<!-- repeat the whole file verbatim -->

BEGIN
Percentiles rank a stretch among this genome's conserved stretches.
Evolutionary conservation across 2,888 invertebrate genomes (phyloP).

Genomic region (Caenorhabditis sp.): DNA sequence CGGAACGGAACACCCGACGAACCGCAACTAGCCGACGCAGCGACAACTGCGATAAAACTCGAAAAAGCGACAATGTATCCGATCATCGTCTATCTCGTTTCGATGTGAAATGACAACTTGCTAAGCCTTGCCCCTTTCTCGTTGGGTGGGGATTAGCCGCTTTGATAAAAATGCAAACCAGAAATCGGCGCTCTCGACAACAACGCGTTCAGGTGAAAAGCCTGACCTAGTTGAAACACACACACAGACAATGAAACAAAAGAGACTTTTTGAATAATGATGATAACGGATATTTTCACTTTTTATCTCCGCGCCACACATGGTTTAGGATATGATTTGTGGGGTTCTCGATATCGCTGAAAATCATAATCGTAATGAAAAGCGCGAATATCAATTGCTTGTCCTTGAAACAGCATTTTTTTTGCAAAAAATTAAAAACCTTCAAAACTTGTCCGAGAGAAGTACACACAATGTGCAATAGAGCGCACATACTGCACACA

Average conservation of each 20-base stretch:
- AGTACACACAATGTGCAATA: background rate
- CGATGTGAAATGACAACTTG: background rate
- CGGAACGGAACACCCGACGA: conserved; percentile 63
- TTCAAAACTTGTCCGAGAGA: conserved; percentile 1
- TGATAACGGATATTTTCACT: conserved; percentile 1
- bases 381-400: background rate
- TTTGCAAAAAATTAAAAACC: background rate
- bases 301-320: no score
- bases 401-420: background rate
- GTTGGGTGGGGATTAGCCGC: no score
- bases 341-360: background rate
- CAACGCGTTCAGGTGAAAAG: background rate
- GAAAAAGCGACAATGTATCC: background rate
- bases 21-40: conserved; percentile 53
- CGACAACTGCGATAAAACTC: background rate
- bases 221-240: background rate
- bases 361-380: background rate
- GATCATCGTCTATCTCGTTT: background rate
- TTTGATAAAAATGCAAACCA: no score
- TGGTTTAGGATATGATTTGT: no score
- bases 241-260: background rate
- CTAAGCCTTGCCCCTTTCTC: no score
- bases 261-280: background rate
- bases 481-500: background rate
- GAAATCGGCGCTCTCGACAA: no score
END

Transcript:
Percentiles rank a stretch among this genome's conserved stretches.
Evolutionary conservation across 2,888 invertebrate genomes (phyloP).

Genomic region (Caenorhabditis sp.): DNA sequence CGGAACGGAACACCCGACGAACCGCAACTAGCCGACGCAGCGACAACTGCGATAAAACTCGAAAAAGCGACAATGTATCCGATCATCGTCTATCTCGTTTCGATGTGAAATGACAACTTGCTAAGCCTTGCCCCTTTCTCGTTGGGTGGGGATTAGCCGCTTTGATAAAAATGCAAACCAGAAATCGGCGCTCTCGACAACAACGCGTTCAGGTGAAAAGCCTGACCTAGTTGAAACACACACACAGACAATGAAACAAAAGAGACTTTTTGAATAATGATGATAACGGATATTTTCACTTTTTATCTCCGCGCCACACATGGTTTAGGATATGATTTGTGGGGTTCTCGATATCGCTGAAAATCATAATCGTAATGAAAAGCGCGAATATCAATTGCTTGTCCTTGAAACAGCATTTTTTTTGCAAAAAATTAAAAACCTTCAAAACTTGTCCGAGAGAAGTACACACAATGTGCAATAGAGCGCACATACTGCACACA

Average conservation of each 20-base stretch:
- AGTACACACAATGTGCAATA: background rate
- CGATGTGAAATGACAACTTG: background rate
- CGGAACGGAACACCCGACGA: conserved; percentile 63
- TTCAAAACTTGTCCGAGAGA: conserved; percentile 1
- TGATAACGGATATTTTCACT: conserved; percentile 1
- bases 381-400: background rate
- TTTGCAAAAAATTAAAAACC: background rate
- bases 301-320: no score
- bases 401-420: background rate
- GTTGGGTGGGGATTAGCCGC: no score
- bases 341-360: background rate
- CAACGCGTTCAGGTGAAAAG: background rate
- GAAAAAGCGACAATGTATCC: background rate
- bases 21-40: conserved; percentile 53
- CGACAACTGCGATAAAACTC: background rate
- bases 221-240: background rate
- bases 361-380: background rate
- GATCATCGTCTATCTCGTTT: background rate
- TTTGATAAAAATGCAAACCA: no score
- TGGTTTAGGATATGATTTGT: no score
- bases 241-260: background rate
- CTAAGCCTTGCCCCTTTCTC: no score
- bases 261-280: background rate
- bases 481-500: background rate
- GAAATCGGCGCTCTCGACAA: no score